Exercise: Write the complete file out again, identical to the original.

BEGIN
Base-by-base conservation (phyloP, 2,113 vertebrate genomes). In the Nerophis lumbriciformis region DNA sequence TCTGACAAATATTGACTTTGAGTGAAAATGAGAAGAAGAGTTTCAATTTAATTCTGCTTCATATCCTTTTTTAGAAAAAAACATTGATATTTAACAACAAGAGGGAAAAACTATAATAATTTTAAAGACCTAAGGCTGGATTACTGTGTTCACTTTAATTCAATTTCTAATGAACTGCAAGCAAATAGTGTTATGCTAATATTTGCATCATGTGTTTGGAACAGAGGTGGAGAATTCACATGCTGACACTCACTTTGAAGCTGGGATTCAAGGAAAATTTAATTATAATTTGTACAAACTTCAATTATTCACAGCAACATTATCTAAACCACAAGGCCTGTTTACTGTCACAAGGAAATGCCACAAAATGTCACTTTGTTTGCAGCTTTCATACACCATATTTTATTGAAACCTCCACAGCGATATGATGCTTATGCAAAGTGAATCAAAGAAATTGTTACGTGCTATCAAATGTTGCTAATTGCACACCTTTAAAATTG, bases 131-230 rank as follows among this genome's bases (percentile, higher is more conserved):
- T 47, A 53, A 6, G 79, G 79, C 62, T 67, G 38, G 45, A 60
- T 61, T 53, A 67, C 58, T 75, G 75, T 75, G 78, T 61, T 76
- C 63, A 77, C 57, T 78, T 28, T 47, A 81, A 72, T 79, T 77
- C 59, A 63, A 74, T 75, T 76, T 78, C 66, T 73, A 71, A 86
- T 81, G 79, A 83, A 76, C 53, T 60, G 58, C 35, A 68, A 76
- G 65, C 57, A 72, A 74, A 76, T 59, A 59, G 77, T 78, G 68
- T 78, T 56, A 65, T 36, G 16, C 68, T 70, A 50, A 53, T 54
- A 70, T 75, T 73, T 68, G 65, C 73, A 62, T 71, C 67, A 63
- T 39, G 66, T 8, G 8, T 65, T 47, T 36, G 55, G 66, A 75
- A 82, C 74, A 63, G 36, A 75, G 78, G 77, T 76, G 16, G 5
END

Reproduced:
Base-by-base conservation (phyloP, 2,113 vertebrate genomes). In the Nerophis lumbriciformis region DNA sequence TCTGACAAATATTGACTTTGAGTGAAAATGAGAAGAAGAGTTTCAATTTAATTCTGCTTCATATCCTTTTTTAGAAAAAAACATTGATATTTAACAACAAGAGGGAAAAACTATAATAATTTTAAAGACCTAAGGCTGGATTACTGTGTTCACTTTAATTCAATTTCTAATGAACTGCAAGCAAATAGTGTTATGCTAATATTTGCATCATGTGTTTGGAACAGAGGTGGAGAATTCACATGCTGACACTCACTTTGAAGCTGGGATTCAAGGAAAATTTAATTATAATTTGTACAAACTTCAATTATTCACAGCAACATTATCTAAACCACAAGGCCTGTTTACTGTCACAAGGAAATGCCACAAAATGTCACTTTGTTTGCAGCTTTCATACACCATATTTTATTGAAACCTCCACAGCGATATGATGCTTATGCAAAGTGAATCAAAGAAATTGTTACGTGCTATCAAATGTTGCTAATTGCACACCTTTAAAATTG, bases 131-230 rank as follows among this genome's bases (percentile, higher is more conserved):
- T 47, A 53, A 6, G 79, G 79, C 62, T 67, G 38, G 45, A 60
- T 61, T 53, A 67, C 58, T 75, G 75, T 75, G 78, T 61, T 76
- C 63, A 77, C 57, T 78, T 28, T 47, A 81, A 72, T 79, T 77
- C 59, A 63, A 74, T 75, T 76, T 78, C 66, T 73, A 71, A 86
- T 81, G 79, A 83, A 76, C 53, T 60, G 58, C 35, A 68, A 76
- G 65, C 57, A 72, A 74, A 76, T 59, A 59, G 77, T 78, G 68
- T 78, T 56, A 65, T 36, G 16, C 68, T 70, A 50, A 53, T 54
- A 70, T 75, T 73, T 68, G 65, C 73, A 62, T 71, C 67, A 63
- T 39, G 66, T 8, G 8, T 65, T 47, T 36, G 55, G 66, A 75
- A 82, C 74, A 63, G 36, A 75, G 78, G 77, T 76, G 16, G 5